At least four oil and natural gas tankers that were headed to Yemen have been diverted as chaos mounts in the country after the launch of Saudi-led air strikes last month, according to industry sources and ship tracking data.
Fighting in Yemen is scaring off shippers and has forced the country’s liquefied natural gas (LNG) export plant to take one of its production plants, or trains, off line.
Several companies, including France’s Total and APR Energy Plc have either evacuated staff or ceased operations due to the conflict.
Yemen’s Aden Refinery was supposed to issue a tender last week to seek oil product imports for May, but has now suspended the tender process and is waiting for the situation in the country to stabilise, an industry source in Yemen told Reuters.
This is expected to weigh on profit margins for oil products in Asia and the Middle East, which have had to cope with increasing supply from new refineries, traders said.
An oil tanker “Hong Ze Hu”, which was chartered by Italian oil company ENI to carry 60,000 tonnes of high sulphur gasoil from South Korea to Yemen’s Little Aden for delivery in April, turned around near Colombo on April 4 and is now near Singapore, Reuters shiptracking data showed.
ENI did not immediately respond to emails seeking comment.
“Insurance companies are rejecting to berth the vessels in Yemen, so some of the vessels are refusing to berth there,” a trader familiar with operations in Yemen said.
Three LNG tankers, Provalys, STX Kolt and Grace Acacia, were headed toward Yemen’s export terminal in Balhaf earlier this month, but were all diverted, Reuters ship-tracking map showed.
The Provalys was set to arrive at Balhaf on April 6 but changed its course on April 4 and is now in the Red Sea. The STX Kolt was due to arrive at Balhaf on April 4 but was diverted on April 1 and is currently sitting off the northern coast of Oman.
The third tanker, Grace Acacia, was due to arrive at the Yemen LNG plant on April 10 but was diverted on April 8 and is currently headed north in the Arabian Sea.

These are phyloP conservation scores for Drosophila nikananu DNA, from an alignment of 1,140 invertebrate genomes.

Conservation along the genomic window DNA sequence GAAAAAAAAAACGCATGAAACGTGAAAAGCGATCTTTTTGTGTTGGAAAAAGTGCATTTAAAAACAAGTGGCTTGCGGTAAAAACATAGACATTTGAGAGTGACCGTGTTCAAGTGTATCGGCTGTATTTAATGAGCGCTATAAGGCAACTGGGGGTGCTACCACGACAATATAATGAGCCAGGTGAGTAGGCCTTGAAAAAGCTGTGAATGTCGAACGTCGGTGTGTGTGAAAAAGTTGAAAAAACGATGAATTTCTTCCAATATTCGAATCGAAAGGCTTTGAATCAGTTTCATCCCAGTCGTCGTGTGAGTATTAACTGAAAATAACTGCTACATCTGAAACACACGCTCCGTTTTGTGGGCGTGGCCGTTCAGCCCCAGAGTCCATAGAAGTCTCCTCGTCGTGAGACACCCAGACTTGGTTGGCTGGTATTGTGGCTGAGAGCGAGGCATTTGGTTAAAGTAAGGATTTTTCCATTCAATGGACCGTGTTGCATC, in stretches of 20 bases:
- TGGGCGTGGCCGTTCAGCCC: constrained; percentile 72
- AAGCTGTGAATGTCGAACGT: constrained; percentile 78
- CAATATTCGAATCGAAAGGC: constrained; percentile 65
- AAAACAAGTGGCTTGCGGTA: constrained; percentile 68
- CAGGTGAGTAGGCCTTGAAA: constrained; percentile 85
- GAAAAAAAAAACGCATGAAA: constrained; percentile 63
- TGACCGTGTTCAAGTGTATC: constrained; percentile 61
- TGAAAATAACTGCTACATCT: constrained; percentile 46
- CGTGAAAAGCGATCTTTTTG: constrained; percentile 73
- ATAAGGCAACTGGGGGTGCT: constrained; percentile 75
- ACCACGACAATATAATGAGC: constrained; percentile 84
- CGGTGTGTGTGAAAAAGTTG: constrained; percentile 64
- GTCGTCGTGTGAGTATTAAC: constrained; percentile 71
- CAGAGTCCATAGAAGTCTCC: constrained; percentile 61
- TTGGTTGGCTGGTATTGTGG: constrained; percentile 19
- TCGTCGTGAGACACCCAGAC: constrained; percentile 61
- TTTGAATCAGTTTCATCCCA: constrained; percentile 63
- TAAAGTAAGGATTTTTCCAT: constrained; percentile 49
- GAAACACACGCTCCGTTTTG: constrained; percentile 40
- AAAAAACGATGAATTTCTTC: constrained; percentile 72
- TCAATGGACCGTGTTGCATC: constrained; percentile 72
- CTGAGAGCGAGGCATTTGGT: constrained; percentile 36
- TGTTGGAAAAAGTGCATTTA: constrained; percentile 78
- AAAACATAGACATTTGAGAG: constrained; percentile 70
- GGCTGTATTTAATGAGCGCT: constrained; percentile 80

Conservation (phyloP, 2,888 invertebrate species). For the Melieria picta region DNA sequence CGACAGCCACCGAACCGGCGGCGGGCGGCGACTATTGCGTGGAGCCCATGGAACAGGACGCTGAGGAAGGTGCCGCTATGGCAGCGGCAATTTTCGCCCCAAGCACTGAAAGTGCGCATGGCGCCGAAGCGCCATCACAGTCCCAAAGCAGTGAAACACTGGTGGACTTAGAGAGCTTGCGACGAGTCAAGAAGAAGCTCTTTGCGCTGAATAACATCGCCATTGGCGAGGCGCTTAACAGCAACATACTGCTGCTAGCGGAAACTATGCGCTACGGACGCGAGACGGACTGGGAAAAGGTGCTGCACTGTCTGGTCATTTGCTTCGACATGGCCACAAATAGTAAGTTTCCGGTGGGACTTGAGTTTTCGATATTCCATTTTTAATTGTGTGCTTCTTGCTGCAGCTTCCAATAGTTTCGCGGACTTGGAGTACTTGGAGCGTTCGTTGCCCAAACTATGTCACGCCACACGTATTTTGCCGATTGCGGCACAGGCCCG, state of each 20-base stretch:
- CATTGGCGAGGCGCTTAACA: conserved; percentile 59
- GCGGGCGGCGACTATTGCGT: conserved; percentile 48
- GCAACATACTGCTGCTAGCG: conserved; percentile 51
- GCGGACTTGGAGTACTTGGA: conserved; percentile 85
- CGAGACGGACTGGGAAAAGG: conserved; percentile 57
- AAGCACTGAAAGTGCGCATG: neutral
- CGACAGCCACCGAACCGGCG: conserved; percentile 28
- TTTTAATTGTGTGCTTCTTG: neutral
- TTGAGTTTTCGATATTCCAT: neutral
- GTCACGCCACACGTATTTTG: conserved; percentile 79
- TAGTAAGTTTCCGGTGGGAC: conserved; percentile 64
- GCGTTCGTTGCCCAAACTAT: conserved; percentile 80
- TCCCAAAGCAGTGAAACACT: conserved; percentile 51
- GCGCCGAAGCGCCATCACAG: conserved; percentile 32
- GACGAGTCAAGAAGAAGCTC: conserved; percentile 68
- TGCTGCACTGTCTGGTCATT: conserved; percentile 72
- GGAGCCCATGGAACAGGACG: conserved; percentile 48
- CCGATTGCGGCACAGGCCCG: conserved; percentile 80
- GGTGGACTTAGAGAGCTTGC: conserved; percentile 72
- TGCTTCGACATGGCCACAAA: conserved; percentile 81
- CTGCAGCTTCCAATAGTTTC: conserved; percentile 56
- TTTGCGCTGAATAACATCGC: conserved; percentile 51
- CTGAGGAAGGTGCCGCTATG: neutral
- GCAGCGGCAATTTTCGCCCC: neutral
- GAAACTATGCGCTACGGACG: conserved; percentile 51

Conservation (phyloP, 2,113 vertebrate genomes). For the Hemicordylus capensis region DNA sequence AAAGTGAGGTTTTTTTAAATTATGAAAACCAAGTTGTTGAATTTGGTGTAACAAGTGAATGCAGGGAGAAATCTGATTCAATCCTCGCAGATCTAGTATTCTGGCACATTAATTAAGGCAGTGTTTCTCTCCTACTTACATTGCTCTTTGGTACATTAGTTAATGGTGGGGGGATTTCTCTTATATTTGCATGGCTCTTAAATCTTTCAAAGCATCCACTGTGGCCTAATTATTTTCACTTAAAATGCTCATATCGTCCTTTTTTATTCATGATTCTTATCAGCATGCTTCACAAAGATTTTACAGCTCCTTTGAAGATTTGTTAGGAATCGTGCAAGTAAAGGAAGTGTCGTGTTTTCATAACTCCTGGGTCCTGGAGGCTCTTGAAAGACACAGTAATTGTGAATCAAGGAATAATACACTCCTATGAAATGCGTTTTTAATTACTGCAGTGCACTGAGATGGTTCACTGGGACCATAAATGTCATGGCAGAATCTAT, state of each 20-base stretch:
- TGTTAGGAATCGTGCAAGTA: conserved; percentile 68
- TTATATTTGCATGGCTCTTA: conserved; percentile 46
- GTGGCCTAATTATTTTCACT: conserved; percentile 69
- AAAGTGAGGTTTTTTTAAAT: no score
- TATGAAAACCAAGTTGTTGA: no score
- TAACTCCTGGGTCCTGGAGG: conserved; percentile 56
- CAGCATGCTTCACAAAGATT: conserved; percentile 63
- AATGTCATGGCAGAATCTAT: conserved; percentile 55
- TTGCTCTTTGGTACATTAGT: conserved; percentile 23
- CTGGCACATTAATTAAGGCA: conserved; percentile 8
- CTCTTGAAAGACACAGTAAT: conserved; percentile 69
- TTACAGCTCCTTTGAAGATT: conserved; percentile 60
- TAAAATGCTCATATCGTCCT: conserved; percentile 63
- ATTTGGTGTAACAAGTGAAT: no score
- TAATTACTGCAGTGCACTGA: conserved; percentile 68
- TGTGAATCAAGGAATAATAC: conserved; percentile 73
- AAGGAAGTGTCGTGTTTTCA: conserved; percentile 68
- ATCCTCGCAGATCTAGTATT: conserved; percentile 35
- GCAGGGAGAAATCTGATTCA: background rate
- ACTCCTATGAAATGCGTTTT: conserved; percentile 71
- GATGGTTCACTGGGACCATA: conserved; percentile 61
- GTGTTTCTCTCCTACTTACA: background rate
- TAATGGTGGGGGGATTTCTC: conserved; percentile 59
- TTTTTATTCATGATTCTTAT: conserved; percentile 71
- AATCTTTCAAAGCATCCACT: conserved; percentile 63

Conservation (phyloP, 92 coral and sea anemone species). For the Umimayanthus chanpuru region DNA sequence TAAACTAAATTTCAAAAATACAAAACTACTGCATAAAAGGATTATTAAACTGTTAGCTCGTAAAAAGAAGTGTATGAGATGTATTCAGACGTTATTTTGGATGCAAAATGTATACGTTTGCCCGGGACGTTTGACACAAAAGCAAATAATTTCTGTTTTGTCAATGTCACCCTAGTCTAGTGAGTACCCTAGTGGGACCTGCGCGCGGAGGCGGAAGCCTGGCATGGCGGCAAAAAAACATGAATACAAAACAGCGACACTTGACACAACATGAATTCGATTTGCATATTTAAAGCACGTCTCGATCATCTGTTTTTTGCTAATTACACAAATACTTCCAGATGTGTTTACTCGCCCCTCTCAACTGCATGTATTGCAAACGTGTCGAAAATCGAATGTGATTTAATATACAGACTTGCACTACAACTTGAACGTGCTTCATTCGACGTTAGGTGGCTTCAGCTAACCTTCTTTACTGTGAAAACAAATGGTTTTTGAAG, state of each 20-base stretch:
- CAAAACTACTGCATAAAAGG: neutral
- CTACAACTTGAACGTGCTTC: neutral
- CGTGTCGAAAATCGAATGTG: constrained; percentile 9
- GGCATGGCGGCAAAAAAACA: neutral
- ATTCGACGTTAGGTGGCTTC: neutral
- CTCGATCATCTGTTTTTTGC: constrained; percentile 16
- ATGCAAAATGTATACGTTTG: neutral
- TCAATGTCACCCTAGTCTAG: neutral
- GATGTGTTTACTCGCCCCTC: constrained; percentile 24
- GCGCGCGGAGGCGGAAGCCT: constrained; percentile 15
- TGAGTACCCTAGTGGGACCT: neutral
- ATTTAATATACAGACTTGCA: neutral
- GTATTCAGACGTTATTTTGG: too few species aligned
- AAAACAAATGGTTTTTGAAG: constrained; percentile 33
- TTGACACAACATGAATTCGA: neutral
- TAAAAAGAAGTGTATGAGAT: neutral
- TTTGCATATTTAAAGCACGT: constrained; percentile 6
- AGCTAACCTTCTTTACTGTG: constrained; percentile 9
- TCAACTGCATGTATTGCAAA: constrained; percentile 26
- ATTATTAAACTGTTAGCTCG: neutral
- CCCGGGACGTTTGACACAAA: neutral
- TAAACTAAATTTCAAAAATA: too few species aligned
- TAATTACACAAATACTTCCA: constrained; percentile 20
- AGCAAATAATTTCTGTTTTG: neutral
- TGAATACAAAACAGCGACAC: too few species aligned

SHIPMENTS EN ROUTE
Last month, a Saudi-led coalition began conducting air strikes in Yemen against Houthi rebels, which caused Yemen to shut its major seaports in late March.
Despite port closures, companies are still able to do ship-to-ship transfers, though some cargoes have been delayed as a result, an industry source in Yemen said.
Yemen’s Aden Refinery was supposed to issue a tender last week to seek oil products for May, but has now suspended the tender process, added the source, who spoke on condition of anonymity as he was not authorised to speak with media.
Yemen last bought 660,000 tonnes of gasoil for delivery over February to April from Vitol, Glencore, Horus, IPG and Energen.
Aden Refinery entered the spot market this year for the first time in months after Saudi Arabia suspended most of its financial aid to the country.
Still, other oil shipments have been flowing to Yemen as normal, shipbrokers and traders said.
For instance, the 73,723 dwt tanker Nordic Anne chartered by IPG to carry a 60,000 ton gasoil cargo from South Korea to Aden is still headed for Yemen to unload and is due to complete unloading by April 22, a Singapore-based shipbroker said.
If the situation in Yemen changed, there would be “dialogue (with the charterer) to find out how best to handle the situation,” an executive at Danish shipowner Nordic Shipholding said.
(Additional reporting by Keith Wallis; Editing by Himani Sarkar and Ed Davies)
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